One of the things that Ann Marie and I have long been interested in is the Biltmore house in Asheville. We both visited there as children, had visited there as Adults in the past and have really enjoyed being able to go somewhat often since moving to Laurens and being relatively close by. Recently we were there and enjoyed some new information about the Biltmore house during the two World Wars. One of the interesting stories was about a man named Herbert Noble. Noble was a servant at Biltmore when WWI started. Like others at Biltmore, he volunteered for service. And, like others at Biltmore, he was guaranteed by Mrs. Vanderbilt that after the war, his job would be waiting for him. It was secure. The interesting thing about Noble is that when he came back, he did so with a severely injured hand which limited his abilities. That unexpected affect of war, however, changed nothing. He was still seen as someone with potential and value for the estate and his job was restored. In fact, Noble would work at Biltmore for another fifteen to twenty years after the war.

Thanks be to God that our Lord’s faithfulness to us is much greater than our own. And, thanks be to God that we are seen not in light of what we currently are but in light of what we still can be.

At the same the, this defining moment of Jesus with the disciples not only challenges our thoughts about how God treats us but it also challenges how we should treat others. So often, when we deal with disappointments, or the fracturing of relationships, much of our focus is on the other rather than on ourselves. We bemoan what they have done, we speculate what they will do next and we discuss how they have hurt us. Yet their behavior is out of our control while what remains in our control is how we will choose to respond. Jesus was in the same place in our passage for today. He refused to control what the disciples did no matter how hurtful it might be. He left them fully in charge of their lives. But, he did take full control of his response to them which involved seeing their continued potential and worth in the midst of current missteps. Jesus’ challenge, I believe, is for us to do the same.

It is easy for us to give those who disappoint us what they deserve in light of current circumstances. It is much harder for us to continue to be faithful in situations where our faithfulness doesn’t seem to be warranted. Yet, remember what happened to the disciples. By and large in the book of Acts, which follows the Gospels, we find that Jesus’ continued belief led to their flourishing on the other side of the crucifixion.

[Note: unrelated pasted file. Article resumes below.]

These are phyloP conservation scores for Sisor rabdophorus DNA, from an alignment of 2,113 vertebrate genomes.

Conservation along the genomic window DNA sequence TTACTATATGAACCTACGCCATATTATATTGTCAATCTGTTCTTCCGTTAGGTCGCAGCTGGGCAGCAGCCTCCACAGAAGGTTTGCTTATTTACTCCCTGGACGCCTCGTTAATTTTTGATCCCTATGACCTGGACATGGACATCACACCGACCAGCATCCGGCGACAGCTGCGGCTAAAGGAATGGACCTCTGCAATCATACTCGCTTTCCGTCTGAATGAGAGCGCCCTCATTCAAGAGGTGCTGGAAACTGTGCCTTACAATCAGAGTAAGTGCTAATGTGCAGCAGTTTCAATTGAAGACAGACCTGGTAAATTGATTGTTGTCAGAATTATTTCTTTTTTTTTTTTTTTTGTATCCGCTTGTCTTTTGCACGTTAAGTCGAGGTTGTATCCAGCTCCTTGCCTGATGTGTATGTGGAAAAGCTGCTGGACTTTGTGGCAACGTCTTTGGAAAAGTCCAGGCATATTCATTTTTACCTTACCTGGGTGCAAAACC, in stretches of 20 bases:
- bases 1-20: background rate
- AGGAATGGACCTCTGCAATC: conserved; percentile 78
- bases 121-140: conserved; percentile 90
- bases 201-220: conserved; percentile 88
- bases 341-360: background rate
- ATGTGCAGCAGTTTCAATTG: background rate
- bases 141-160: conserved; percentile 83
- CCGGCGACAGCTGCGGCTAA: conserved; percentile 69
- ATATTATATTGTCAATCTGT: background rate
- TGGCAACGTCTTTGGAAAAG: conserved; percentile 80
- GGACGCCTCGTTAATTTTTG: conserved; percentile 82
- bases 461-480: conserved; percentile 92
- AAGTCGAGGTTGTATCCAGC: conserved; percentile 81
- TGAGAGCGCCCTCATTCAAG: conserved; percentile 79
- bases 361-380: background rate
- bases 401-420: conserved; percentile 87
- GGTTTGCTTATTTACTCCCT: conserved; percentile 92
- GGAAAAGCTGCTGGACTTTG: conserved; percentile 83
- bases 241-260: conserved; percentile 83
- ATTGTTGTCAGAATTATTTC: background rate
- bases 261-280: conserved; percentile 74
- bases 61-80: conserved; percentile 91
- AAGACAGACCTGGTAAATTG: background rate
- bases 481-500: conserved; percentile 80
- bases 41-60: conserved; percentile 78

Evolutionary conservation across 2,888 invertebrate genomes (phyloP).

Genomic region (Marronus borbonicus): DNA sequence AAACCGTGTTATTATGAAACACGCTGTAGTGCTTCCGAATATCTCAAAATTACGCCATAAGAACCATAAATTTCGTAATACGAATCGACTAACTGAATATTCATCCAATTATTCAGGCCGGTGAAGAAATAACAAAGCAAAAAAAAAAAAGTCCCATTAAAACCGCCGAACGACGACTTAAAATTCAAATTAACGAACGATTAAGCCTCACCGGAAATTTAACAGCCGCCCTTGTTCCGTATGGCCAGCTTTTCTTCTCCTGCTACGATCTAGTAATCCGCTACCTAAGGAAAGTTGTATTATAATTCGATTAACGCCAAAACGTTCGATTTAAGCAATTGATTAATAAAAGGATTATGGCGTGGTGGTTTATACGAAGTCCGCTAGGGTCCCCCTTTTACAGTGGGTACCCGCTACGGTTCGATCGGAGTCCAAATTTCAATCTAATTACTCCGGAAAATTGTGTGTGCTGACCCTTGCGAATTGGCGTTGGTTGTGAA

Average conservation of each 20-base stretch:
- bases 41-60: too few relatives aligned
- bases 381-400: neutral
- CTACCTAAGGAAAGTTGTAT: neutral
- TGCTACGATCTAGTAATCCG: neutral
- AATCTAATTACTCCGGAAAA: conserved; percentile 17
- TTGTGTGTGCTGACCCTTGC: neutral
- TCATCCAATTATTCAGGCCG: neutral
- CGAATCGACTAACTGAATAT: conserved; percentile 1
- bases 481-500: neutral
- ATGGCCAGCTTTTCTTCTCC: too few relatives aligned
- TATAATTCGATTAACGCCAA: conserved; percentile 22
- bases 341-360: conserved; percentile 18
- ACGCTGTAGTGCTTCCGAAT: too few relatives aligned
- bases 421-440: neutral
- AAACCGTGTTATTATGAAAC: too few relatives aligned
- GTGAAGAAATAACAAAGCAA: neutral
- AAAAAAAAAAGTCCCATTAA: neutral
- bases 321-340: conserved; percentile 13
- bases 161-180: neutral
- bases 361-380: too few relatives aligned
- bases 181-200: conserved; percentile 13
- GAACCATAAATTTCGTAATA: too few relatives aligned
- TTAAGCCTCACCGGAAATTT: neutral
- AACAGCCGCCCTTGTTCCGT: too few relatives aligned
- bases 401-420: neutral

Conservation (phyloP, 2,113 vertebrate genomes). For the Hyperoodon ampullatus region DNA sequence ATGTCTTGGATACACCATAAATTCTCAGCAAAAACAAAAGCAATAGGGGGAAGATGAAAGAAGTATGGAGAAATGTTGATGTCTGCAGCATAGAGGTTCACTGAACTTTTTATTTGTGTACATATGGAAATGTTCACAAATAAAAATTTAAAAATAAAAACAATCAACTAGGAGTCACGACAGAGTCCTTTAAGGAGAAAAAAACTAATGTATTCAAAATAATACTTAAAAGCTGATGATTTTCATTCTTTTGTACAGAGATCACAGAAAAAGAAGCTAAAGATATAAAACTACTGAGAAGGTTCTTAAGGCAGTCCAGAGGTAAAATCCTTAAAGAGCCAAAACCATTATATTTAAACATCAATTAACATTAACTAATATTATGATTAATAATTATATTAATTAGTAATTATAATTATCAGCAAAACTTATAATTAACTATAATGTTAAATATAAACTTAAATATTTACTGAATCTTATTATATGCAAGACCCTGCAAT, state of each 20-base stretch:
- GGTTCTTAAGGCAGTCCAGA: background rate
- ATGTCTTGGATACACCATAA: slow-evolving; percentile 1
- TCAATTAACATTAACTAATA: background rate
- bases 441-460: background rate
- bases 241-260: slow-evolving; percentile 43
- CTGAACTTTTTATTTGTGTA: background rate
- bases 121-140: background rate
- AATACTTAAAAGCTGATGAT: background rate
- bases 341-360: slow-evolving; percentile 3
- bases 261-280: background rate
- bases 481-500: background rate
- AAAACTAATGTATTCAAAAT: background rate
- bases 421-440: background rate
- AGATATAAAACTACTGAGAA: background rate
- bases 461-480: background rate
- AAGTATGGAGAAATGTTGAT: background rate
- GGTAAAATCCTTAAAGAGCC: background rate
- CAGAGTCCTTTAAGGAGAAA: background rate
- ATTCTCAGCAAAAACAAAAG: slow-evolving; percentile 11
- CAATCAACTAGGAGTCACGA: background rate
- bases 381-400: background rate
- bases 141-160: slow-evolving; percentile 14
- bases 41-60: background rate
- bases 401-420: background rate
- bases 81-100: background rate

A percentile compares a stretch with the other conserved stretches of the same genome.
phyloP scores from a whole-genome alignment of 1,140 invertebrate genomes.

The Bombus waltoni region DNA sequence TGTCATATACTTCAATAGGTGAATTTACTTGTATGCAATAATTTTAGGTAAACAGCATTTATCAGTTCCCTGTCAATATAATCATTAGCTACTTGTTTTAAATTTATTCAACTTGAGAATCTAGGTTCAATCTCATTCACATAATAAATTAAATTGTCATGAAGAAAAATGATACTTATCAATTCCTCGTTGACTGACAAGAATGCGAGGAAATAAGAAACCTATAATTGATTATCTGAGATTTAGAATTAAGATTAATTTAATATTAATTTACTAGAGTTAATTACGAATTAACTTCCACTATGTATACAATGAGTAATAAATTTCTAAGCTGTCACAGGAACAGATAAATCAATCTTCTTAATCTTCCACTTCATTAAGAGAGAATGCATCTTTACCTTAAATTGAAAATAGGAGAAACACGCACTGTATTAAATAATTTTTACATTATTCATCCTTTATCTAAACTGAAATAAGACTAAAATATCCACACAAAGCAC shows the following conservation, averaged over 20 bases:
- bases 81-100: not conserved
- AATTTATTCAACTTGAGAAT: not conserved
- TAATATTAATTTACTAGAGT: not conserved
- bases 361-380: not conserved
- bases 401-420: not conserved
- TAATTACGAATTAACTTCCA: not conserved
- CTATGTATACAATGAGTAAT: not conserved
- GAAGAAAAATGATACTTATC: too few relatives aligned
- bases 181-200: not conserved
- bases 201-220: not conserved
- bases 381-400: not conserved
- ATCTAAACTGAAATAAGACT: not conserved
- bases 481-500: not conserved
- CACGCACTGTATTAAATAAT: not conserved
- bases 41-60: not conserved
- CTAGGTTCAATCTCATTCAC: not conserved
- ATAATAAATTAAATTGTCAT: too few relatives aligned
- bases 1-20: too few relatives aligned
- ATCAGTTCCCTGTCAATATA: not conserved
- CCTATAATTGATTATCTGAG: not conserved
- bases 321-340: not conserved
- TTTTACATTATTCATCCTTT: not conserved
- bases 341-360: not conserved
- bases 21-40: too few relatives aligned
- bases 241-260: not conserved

Who is it in our lives or what group in our lives have we given up on out of disappointment. Whose lack of faithfulness to us has caused our own faithfulness to erode? And yet in light of God’s treatment of us, who needs our continued belief in who they can still be rather than in what they currently are?

You may have heard the news this week that a new book is on the way from beloved children’s writer Dr. Seuss whose real name was Theodore Geisel. Recently, some unpublished Geisel manuscripts were discovered and they will be published this summer. Ironically, it is great good fortune that led to Geisel being a published author at all. The first Dr. Seuss book was called And to Think I Saw It On Mulberry Street. During the early 1930s, well over twenty publishers found no value in the book and rejected it for numerous reasons. In fact, on the heels of his latest rejection, Geisel was on his way home one day to burn the manuscript to And to Think I Saw It On Mulberry Street when he ran into an old friend with whom he had gone to college. The friend had just become the children’s division editor of a publisher called Vanguard Press. Vanguard was known at the time for taking chances on authors that no one else would and they decided to offer Geisel the same unexpected trust. Geisel was so thankful that he changed the title character of the story and named him after his college friend’s son Marco out of his gratitude. The courage and faith of Vanguard and Geisel’s friend led to the world getting to know Dr. Seuss who himself always said that without them he would have probably become a dry cleaner! While Random House became the ultimate publisher of Dr. Seuss, for over 50 years hence, And to Think I Saw It On Mulberry Street continued to be published by Vanguard.

Do you realize that God still believes in you? Do you recognize the person that needs you to still believe in them? Without question, sometimes what is most important is not what we see on the surface in the moment but rather what may be lurking underneath in the form of what could still be in the future through our faith, belief and support. Amen.